More “Death” is Needed in Higher Ed: Bring on More Creative Destruction

By any rational way of measurement, on average competitive, market disciplined private enterprises are more efficient than our colleges and universities. Federal government data show that productivity per worker rises one or two percent annually over time for private American business, but my guess is that it is rising somewhere around zero for higher education.

Why? Is the higher ed sector populated by less hard working, less intelligent, inferior workers and capital resources? While possible, I think the single most important factor is that competitive private businesses constantly are literally fighting for their life, facing the very real and often present possibility of what Joseph Schumpeter called “creative destruction,” while universities rarely are “destroyed” or “die.”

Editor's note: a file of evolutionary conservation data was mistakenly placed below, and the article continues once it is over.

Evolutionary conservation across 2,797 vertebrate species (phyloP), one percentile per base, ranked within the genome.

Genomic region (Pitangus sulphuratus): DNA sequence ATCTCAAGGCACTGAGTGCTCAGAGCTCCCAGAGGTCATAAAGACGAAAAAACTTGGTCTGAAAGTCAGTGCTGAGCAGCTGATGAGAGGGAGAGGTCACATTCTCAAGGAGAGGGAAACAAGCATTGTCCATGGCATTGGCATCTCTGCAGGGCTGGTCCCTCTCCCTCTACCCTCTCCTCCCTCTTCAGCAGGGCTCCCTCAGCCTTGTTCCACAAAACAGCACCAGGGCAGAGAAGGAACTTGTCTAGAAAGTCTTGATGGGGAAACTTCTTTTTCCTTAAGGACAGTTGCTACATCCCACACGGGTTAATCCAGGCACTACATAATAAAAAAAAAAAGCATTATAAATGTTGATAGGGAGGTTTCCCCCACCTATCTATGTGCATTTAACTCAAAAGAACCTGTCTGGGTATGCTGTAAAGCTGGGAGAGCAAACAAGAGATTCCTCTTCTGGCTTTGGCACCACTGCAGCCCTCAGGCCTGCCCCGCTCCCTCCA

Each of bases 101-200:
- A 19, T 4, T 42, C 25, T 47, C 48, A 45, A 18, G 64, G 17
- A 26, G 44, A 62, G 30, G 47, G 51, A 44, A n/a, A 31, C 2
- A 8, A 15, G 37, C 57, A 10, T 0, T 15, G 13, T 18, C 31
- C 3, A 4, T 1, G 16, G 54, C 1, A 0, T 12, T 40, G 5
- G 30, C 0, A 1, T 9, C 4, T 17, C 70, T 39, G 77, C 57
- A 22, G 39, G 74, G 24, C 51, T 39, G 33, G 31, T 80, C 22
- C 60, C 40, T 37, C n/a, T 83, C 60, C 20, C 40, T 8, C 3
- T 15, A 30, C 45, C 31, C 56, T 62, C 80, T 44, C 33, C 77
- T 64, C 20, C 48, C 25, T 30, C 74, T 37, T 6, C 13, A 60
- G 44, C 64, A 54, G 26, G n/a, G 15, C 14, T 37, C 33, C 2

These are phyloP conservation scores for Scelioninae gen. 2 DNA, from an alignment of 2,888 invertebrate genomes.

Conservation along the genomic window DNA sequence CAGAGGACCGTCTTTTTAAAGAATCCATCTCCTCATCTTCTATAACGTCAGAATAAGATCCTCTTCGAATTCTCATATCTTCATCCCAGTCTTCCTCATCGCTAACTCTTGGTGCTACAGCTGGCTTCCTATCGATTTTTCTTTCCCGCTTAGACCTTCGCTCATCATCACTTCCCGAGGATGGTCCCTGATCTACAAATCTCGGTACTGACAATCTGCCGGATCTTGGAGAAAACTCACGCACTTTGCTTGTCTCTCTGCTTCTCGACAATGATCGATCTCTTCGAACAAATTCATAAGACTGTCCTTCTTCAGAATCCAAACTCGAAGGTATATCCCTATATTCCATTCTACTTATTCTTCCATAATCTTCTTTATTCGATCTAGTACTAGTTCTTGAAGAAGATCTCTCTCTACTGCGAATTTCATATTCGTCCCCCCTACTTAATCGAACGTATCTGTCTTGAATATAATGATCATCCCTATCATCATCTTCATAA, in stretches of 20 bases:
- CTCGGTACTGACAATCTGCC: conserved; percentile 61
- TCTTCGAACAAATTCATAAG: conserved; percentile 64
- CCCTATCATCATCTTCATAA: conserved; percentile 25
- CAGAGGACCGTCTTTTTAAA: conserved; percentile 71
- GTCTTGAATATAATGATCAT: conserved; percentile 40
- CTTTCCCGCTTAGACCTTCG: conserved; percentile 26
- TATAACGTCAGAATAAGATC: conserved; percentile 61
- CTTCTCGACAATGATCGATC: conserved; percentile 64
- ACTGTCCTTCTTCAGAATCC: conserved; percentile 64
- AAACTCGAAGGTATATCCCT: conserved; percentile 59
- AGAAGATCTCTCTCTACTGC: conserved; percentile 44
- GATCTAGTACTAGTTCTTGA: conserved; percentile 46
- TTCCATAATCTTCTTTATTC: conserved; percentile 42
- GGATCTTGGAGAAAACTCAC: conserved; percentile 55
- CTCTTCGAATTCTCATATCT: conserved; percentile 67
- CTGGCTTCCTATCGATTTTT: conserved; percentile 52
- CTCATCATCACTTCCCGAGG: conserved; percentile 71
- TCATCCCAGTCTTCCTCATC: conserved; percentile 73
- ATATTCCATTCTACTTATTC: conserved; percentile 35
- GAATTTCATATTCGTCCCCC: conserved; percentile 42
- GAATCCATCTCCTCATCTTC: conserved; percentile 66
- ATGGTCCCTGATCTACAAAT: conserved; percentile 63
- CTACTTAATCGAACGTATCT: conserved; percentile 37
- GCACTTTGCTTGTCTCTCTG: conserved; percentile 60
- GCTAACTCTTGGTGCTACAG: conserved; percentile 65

The very real threat of the loss of employment and income security forces leaders of private businesses to mightily concentrate on doing a better job—building a better mousetrap (if that is the product made), cutting costs by using new technologies, etc. To be sure, creative destruction has been on the rise somewhat recently in higher education, but is not a real threat for the biggest, most prominent, and what are usually considered “the best” American colleges.